These two were a mystery to me for quite a while, but the difference is actually fairly simple. They behave as follows:
x == y // x and y have the same value x === y // x and y have the same value AND type
Say you are reading in a number from a query parameter. Query parameters are strings, so the input will be a string containing a number.
You could use == in this case, and it will convert the string to a number for you:
var num = 10; var input = "10"; num == input // true
== converts the value on the right to match the type on the left.
But === doesn’t. The types must match:
num === input // false
You might think therefore that == is more useful than ===. However it's not really, as some of the conversions == makes are not what you might expect.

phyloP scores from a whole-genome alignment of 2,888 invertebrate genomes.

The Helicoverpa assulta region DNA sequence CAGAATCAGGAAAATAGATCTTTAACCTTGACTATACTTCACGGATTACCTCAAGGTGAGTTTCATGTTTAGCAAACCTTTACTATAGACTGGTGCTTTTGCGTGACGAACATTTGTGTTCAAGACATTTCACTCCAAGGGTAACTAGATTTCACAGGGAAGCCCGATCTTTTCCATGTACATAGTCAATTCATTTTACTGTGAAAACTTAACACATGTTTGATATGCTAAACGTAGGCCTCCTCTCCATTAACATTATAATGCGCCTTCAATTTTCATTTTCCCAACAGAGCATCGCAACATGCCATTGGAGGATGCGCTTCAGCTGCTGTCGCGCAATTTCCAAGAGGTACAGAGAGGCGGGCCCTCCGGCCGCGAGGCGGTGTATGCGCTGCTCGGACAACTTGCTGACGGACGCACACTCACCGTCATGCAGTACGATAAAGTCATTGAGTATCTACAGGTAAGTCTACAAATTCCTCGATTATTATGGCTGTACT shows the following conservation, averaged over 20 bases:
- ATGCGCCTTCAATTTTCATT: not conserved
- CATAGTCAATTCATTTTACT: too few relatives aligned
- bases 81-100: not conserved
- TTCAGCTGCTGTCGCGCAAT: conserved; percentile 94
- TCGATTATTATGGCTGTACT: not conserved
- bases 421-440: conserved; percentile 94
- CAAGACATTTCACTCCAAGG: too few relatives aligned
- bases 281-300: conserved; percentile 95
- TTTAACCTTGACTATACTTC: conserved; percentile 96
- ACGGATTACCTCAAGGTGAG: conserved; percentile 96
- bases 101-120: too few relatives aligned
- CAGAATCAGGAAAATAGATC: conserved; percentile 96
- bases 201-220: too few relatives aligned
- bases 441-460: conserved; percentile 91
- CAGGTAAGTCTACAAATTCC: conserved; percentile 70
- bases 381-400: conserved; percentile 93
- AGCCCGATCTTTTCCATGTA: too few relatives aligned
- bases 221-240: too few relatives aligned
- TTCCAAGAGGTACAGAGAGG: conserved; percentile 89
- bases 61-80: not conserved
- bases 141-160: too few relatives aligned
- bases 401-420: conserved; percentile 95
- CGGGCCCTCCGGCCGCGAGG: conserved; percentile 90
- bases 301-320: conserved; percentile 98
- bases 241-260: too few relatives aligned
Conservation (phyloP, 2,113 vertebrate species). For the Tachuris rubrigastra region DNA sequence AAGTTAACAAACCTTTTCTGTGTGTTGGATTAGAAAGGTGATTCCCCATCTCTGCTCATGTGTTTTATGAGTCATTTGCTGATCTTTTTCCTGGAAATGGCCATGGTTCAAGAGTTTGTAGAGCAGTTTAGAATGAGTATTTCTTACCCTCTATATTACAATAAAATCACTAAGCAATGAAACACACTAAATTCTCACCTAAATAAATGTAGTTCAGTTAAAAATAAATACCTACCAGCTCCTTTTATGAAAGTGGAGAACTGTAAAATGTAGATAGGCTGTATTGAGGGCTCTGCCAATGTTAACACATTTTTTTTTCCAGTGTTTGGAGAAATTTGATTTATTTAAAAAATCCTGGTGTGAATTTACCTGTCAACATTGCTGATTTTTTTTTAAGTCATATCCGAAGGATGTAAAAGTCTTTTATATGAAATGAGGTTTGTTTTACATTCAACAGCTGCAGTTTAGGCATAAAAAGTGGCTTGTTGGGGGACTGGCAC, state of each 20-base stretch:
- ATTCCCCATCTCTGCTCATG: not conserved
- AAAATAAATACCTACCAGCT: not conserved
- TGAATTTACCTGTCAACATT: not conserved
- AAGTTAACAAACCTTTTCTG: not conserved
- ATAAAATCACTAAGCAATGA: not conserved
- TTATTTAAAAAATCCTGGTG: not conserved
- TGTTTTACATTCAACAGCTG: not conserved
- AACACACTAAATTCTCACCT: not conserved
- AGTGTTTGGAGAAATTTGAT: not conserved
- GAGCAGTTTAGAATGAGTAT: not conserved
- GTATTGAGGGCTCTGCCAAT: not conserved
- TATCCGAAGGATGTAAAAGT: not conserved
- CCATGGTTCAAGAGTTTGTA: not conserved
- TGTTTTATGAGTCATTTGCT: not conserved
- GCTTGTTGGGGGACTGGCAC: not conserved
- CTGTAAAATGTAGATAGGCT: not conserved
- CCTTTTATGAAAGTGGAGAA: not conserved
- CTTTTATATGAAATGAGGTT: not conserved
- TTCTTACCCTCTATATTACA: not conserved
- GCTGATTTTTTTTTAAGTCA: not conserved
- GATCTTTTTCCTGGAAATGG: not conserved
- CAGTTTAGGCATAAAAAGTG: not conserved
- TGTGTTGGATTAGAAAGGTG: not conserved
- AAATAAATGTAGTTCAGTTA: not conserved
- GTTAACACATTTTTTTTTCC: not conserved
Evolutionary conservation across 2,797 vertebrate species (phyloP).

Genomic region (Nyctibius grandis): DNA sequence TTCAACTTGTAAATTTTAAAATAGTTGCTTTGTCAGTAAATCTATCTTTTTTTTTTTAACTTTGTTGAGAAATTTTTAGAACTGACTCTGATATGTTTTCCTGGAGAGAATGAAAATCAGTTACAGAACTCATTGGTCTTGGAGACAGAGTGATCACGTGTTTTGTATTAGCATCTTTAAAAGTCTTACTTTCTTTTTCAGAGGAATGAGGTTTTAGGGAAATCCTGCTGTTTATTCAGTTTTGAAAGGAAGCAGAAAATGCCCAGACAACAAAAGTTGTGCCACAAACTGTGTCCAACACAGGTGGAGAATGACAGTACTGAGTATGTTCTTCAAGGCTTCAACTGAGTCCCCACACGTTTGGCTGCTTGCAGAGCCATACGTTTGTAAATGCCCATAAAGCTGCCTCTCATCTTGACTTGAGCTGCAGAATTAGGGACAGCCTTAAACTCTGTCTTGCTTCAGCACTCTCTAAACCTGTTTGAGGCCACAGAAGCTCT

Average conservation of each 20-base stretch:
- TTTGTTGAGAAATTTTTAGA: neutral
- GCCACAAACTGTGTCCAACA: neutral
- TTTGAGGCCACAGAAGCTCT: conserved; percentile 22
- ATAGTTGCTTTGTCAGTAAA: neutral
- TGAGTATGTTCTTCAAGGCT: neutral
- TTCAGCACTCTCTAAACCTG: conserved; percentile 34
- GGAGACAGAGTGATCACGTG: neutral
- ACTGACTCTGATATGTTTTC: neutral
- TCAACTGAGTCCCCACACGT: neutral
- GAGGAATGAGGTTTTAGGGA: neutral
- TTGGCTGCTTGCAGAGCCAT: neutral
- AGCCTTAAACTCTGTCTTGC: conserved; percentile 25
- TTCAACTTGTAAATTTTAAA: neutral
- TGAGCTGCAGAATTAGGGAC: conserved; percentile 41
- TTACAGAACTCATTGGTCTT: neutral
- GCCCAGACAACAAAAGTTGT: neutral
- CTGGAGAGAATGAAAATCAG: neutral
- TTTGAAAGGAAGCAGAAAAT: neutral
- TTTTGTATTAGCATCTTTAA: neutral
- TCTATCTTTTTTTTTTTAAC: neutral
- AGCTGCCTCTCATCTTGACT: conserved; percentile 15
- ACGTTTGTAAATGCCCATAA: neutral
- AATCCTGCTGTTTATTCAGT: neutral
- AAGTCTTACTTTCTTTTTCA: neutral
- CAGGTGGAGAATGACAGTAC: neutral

'' == '0' // false '0' == '' // true
What the @%#?!
There are lots of other weird and wonderful cases. Because of this, == is usually best avoided. Otherwise, your == condition might occasionally return true when you expected false, or vice versa. These problems can be a nightmare to debug.
In our example, instead of using ==, you could parse the input to convert it to a number:
var inputNum = parseInt(input, 10); num === inputNum // true
Or, you could convert number on the left hand side to a string:
var numString = num.toString(); numString === input // true
Of course, if you know that both variables should have the same type, you can just use === straight away.
The not-equal-to operators != and !== work in a similar way, with != having the same odd cases (but negated). Again, != is usually best avoided. Use !== instead (and make sure the types of the operands match).
Stick with triple equals (=== and !==). Avoid double equals (== and !=).